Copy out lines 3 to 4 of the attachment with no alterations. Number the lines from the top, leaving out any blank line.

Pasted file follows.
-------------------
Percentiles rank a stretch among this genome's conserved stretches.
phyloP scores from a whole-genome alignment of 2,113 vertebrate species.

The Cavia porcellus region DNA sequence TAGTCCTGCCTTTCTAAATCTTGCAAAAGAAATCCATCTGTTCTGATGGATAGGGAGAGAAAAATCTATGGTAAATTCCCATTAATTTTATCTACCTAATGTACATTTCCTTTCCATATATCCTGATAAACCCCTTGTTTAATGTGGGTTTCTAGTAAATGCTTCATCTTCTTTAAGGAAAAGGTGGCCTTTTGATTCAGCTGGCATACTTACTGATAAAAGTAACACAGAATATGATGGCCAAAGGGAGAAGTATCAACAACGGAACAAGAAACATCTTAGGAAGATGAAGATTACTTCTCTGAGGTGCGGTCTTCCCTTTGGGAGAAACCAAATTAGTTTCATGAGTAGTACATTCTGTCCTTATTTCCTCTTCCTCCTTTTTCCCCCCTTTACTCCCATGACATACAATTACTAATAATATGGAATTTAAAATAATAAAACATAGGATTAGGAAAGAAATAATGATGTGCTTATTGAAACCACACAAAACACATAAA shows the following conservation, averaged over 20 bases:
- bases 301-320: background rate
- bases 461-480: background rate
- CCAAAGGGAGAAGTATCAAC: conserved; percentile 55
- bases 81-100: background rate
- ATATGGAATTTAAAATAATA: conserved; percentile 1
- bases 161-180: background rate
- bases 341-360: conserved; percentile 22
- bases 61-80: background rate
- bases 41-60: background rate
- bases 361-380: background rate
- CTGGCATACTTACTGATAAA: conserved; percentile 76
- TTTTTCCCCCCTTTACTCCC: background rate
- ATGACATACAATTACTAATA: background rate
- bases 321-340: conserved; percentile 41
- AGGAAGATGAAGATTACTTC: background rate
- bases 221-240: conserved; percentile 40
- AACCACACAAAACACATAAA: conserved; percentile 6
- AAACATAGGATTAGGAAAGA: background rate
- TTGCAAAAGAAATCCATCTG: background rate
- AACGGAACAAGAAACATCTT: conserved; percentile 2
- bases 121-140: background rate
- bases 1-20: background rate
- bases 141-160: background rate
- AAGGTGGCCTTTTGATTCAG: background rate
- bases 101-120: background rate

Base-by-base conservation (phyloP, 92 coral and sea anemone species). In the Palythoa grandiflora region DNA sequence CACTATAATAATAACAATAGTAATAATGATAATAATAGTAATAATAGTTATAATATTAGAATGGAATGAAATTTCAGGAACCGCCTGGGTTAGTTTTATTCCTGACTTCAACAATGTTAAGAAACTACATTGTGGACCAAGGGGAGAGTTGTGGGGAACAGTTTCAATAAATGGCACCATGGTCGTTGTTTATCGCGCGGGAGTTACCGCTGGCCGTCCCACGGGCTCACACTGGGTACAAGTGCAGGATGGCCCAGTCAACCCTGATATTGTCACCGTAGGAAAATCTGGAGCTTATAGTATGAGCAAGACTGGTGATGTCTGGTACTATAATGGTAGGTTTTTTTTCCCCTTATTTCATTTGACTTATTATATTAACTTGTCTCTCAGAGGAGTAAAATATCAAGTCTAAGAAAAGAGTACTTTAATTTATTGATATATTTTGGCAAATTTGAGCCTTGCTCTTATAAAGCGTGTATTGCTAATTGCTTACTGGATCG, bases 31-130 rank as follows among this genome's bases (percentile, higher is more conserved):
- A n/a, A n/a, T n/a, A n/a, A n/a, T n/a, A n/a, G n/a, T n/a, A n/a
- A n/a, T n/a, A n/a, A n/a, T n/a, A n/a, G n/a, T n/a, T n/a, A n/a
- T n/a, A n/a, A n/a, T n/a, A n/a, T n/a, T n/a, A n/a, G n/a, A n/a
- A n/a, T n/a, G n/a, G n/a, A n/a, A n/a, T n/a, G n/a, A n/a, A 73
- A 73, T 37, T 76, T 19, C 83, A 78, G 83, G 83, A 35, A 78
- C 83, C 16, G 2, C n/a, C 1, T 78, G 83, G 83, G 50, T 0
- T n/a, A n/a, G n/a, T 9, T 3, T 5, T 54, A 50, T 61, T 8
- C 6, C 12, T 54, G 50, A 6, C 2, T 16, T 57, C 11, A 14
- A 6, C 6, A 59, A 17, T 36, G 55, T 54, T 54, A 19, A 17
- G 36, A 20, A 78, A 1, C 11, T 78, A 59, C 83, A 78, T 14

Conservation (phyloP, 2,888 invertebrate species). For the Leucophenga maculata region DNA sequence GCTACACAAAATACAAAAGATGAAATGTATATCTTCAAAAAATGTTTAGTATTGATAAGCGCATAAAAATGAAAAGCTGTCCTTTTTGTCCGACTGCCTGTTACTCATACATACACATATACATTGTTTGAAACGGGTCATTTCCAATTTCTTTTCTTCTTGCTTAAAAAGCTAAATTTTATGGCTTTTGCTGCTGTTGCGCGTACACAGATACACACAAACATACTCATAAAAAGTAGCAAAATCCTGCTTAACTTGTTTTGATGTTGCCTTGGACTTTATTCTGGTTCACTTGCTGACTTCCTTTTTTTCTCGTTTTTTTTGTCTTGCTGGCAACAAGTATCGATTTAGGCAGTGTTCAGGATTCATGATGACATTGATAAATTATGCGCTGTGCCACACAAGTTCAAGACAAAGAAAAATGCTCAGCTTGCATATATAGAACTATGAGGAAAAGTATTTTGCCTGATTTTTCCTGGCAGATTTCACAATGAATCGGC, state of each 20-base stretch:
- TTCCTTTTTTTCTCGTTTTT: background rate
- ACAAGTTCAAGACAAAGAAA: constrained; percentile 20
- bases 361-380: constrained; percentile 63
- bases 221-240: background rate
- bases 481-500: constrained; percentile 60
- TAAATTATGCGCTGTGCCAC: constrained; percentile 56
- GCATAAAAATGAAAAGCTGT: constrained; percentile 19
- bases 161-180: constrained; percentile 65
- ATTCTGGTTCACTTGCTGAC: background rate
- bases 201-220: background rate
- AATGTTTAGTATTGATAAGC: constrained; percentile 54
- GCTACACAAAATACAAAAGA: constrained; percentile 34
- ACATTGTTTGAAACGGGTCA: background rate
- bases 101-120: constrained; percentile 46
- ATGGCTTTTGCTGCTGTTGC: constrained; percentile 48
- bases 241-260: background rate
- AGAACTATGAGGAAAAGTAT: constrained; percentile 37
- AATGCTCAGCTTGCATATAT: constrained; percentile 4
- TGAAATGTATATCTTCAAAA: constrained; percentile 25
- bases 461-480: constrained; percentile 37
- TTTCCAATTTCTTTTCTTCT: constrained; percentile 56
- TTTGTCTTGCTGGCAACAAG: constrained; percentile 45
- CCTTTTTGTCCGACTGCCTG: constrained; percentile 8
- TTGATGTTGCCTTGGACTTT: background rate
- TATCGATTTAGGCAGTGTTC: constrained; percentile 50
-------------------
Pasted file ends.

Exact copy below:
The Cavia porcellus region DNA sequence TAGTCCTGCCTTTCTAAATCTTGCAAAAGAAATCCATCTGTTCTGATGGATAGGGAGAGAAAAATCTATGGTAAATTCCCATTAATTTTATCTACCTAATGTACATTTCCTTTCCATATATCCTGATAAACCCCTTGTTTAATGTGGGTTTCTAGTAAATGCTTCATCTTCTTTAAGGAAAAGGTGGCCTTTTGATTCAGCTGGCATACTTACTGATAAAAGTAACACAGAATATGATGGCCAAAGGGAGAAGTATCAACAACGGAACAAGAAACATCTTAGGAAGATGAAGATTACTTCTCTGAGGTGCGGTCTTCCCTTTGGGAGAAACCAAATTAGTTTCATGAGTAGTACATTCTGTCCTTATTTCCTCTTCCTCCTTTTTCCCCCCTTTACTCCCATGACATACAATTACTAATAATATGGAATTTAAAATAATAAAACATAGGATTAGGAAAGAAATAATGATGTGCTTATTGAAACCACACAAAACACATAAA shows the following conservation, averaged over 20 bases:
- bases 301-320: background rate